Migraine and Meniere's Disease
Migraine and Meniere’s disease – is there a link ?
Neurological researchers based in Berlin (Germany) and London (UK) have sought to determine the lifetime prevalence of migraine in patients with Meniere’s Disease (an incapacitating condition that is usually characterised by episodic attacks of vertigo or dizziness, fluctuating, progressive, low-frequency hearing loss, tinnitus, and a sensation of “fullness” or “pressure in the ear”). A possible link between Meniere’s disease and migraine was originally suggested by Prosper Meniere (1799-1862); subsequent studies have produced conflicting results.
The researchers studied 78 patients (40 women, 38 men); age range 29 to 81 years, with idiopathic (meaning the cause is unknown) unilateral or bilateral (one or both sides) Meniere’s disease. Diagnosis of migraine with and without aura was made via telephone interviewed according to the criteria of the International Headache Society. Additional information was obtained concerning the concurrence of vertigo and migrainous symptoms during Meniere attacks. The authors interviewed sex- and age-matched orthopedic patients as controls.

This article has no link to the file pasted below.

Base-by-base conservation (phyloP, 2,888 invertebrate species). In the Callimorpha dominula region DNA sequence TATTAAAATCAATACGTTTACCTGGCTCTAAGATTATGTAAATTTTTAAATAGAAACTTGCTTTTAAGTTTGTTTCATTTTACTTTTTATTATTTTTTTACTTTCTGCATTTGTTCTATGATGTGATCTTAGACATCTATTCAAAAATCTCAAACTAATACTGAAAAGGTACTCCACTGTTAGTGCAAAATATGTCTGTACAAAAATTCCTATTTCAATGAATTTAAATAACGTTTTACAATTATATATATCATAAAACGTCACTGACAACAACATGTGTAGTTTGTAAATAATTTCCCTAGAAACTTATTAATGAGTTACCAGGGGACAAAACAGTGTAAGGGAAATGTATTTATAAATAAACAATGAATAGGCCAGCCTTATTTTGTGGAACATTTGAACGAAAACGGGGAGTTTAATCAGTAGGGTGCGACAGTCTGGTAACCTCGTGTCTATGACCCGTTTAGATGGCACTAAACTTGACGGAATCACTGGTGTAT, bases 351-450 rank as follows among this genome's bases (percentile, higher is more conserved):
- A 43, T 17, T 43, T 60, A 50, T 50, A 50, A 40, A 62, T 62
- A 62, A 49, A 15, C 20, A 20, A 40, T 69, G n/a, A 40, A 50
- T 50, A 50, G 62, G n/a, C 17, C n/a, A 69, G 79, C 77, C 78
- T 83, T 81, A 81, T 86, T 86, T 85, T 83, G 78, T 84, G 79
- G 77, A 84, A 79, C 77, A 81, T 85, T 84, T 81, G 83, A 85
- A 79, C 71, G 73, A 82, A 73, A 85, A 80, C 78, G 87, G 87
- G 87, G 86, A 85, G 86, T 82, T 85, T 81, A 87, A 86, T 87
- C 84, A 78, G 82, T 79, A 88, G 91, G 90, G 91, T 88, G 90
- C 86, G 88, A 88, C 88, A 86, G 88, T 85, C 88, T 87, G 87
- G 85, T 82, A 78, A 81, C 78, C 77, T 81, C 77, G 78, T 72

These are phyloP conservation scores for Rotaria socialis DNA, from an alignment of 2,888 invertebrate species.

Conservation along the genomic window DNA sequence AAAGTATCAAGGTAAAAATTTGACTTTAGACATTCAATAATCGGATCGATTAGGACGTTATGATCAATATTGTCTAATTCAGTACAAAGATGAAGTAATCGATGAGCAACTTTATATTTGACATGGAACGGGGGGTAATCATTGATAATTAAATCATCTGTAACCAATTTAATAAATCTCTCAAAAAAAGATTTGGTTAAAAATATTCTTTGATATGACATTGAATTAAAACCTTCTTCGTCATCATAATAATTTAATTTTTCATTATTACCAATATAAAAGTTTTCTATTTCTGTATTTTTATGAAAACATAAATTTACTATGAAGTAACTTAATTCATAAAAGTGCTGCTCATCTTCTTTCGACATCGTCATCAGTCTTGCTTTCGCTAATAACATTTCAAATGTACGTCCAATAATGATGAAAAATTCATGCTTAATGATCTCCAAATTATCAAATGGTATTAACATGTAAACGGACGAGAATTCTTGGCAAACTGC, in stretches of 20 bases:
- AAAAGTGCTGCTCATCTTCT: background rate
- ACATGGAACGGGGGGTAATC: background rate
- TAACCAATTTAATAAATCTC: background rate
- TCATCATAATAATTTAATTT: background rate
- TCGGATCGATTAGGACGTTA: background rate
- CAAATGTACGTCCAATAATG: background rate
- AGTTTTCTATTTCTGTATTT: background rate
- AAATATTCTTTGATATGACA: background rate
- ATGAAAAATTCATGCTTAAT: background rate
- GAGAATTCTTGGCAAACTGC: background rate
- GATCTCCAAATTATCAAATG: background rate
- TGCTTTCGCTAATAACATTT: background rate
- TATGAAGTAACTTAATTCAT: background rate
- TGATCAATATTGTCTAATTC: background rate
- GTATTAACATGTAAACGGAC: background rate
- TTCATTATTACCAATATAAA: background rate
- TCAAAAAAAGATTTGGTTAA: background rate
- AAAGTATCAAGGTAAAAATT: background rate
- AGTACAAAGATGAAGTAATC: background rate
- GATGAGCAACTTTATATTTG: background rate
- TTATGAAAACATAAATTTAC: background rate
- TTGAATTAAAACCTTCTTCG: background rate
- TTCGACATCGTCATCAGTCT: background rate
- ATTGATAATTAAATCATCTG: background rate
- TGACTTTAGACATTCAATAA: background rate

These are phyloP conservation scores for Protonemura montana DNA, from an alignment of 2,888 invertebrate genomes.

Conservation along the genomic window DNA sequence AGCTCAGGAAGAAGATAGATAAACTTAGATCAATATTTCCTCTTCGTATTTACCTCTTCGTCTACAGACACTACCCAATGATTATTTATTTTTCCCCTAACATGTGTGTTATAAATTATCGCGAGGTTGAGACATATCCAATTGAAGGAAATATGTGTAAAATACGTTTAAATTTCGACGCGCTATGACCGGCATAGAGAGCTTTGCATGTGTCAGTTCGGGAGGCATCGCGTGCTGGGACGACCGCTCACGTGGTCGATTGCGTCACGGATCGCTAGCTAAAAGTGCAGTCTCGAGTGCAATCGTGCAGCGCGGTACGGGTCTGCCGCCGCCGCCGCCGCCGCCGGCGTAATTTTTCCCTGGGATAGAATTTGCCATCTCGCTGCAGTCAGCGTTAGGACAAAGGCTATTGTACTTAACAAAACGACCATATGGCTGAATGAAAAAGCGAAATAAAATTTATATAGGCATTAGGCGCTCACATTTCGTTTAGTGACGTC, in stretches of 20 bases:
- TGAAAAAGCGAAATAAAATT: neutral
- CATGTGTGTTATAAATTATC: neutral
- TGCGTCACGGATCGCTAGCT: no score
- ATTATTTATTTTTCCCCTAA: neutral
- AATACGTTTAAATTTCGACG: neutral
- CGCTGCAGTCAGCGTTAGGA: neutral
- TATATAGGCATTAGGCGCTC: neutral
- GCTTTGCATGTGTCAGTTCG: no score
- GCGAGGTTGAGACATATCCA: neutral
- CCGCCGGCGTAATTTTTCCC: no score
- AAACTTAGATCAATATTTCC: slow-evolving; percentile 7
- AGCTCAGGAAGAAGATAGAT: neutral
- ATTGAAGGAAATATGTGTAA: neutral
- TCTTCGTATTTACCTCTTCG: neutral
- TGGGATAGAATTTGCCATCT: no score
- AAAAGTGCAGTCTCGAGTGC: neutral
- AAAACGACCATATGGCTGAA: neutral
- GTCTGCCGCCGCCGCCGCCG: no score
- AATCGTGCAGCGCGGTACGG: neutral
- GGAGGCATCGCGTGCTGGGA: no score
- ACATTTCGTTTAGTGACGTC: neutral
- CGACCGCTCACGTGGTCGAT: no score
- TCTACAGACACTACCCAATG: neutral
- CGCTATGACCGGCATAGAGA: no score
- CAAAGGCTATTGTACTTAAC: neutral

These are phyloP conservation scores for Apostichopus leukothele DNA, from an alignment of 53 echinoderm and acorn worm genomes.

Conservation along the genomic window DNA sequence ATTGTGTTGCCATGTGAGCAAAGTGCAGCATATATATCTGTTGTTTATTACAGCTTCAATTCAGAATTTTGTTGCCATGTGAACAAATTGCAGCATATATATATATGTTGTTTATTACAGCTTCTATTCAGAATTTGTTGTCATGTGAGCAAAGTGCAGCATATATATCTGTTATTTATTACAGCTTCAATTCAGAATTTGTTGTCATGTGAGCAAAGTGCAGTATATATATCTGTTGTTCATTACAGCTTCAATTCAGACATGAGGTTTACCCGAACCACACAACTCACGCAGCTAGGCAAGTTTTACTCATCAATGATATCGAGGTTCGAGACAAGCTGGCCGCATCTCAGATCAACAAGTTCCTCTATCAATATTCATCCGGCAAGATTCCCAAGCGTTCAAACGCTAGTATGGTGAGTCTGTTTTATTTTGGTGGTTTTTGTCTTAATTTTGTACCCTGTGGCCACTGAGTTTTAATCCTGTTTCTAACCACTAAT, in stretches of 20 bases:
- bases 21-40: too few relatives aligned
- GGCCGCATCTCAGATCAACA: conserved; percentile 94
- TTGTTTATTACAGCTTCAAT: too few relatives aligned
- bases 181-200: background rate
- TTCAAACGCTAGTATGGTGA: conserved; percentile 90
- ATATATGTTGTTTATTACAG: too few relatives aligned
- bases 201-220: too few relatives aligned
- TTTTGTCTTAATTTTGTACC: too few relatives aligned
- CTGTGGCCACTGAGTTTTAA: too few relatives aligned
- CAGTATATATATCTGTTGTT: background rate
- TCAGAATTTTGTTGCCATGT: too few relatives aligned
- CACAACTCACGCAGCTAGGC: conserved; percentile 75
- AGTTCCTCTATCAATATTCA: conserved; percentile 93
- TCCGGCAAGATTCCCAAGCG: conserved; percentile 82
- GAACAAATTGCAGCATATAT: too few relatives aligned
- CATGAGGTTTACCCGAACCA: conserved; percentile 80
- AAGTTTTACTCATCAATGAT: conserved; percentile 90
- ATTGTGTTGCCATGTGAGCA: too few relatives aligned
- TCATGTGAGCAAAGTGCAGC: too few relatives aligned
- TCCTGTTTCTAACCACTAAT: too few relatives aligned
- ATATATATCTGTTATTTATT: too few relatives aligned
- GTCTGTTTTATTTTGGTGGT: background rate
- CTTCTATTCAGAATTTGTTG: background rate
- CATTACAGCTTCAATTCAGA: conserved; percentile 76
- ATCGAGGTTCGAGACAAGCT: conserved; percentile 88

Results showed that the lifetime prevalence of migraine with and without aura was higher in the Meniere’s disease group (56%) compared to controls (25%). 45% of the patients with Meniere’s disease always experienced at least one migrainous symptom (migrainous headache, photophobia, aura symptoms) with Meniere attacks.
The authors concluded that the lifetime prevalence of migraine is increased in patients with Meniere’s disease when strict diagnostic criteria for both are applied. The frequent occurrence of migrainous symptoms during Meniere attacks suggests a pathophysiologic link between the two diseases. Alternatively, because migraine is itself a frequent cause of audio-vestibular symptoms current diagnostic criteria may not differentiate between Meniere’s disease and migrainous vertigo.